She found herself swooped up into Mother Teresa’s world, where she tagged along as Mother Teresa “did her rounds” finding the poor and the dying and showing them the dignity and compassion of Christ’s love. It was here that she discovered the Gospel message is a message not for “saints” but for all of us.

Mother Teresa and Marlene Elias became fast friends. After that initial meeting with Mother Teresa in 1987, a deep bond would continue to form between the two women and evolve into another vehicle by which God’s work could be accomplished.

Back home in Southern California, Marlene tried to get back to the life she knew before but soon discovered she couldn’t.

Not ma ny people living in Southern California received regular calls from Mother Teresa and even fewer had Mother Teresa’s private telephone number on the speed-dial setting of their home phone. Sometimes Mother Teresa would call just to say hello, dispense a birthday greeting or inquire about the ups and downs of Marlene’s family and to offer counsel and prayers.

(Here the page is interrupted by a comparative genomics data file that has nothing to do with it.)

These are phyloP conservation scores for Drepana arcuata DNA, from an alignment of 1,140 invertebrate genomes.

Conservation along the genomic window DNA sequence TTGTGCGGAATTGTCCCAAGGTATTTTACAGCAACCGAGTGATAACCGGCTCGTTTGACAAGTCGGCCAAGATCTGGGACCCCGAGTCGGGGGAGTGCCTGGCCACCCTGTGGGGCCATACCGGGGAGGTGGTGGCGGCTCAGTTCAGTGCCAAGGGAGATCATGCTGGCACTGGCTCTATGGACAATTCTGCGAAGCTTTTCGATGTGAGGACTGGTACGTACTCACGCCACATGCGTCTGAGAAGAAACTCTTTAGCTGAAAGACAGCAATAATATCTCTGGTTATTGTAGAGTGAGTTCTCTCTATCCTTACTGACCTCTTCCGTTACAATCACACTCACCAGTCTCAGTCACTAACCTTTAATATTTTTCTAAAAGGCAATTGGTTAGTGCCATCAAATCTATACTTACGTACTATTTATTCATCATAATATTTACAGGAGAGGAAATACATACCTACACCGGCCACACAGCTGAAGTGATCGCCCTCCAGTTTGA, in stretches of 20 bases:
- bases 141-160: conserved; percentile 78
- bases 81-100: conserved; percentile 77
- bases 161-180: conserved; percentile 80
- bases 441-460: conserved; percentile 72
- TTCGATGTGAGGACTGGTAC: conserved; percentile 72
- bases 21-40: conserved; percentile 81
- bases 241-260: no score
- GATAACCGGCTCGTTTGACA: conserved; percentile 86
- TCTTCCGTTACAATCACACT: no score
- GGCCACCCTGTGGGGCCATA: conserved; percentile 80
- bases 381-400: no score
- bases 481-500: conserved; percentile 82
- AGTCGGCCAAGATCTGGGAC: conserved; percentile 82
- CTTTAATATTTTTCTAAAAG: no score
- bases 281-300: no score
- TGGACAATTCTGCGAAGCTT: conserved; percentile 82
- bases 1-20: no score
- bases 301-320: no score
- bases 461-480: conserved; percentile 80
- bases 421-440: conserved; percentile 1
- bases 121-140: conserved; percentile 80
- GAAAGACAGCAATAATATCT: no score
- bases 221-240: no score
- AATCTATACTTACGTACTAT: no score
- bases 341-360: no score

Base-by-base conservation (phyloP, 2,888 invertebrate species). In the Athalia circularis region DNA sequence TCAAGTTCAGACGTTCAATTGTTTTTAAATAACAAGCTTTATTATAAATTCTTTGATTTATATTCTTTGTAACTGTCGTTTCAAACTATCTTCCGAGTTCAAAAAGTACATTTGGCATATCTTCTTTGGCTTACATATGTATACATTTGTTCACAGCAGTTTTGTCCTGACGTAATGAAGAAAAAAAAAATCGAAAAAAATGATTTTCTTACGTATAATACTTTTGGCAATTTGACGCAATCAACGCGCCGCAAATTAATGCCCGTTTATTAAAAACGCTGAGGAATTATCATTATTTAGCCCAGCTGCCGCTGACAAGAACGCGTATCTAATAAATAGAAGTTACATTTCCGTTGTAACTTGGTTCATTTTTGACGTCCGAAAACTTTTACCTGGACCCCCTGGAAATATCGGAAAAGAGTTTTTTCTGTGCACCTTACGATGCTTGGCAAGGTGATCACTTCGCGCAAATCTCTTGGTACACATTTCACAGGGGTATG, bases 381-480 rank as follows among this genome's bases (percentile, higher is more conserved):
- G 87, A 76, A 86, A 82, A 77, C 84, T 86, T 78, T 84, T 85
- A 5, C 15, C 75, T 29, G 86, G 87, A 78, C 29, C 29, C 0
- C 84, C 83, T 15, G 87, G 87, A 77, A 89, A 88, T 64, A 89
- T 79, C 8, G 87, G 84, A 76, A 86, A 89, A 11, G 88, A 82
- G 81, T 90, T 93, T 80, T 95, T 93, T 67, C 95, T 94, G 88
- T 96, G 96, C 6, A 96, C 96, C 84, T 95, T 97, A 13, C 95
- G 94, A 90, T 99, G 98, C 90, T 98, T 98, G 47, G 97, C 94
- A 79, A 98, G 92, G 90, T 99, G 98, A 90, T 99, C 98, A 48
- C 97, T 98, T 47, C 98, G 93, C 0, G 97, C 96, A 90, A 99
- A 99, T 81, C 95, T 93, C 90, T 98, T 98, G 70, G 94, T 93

Other times it would be to invite Marlene to join Mother Teresa somewhere in the United States where Mother Teresa would be coming. It never seemed to cross Mother’s mind that Marlene might not have the time or the funds to drop everything and follow. But when Mother Teresa calls you at home and asks you to do something, you don’t put her on hold.

If Marlene’s life hadn’t been changed enough from her initial meeting with her new best friend back in 1987, it certainly took another spiritual turn on Christmas Day 1994.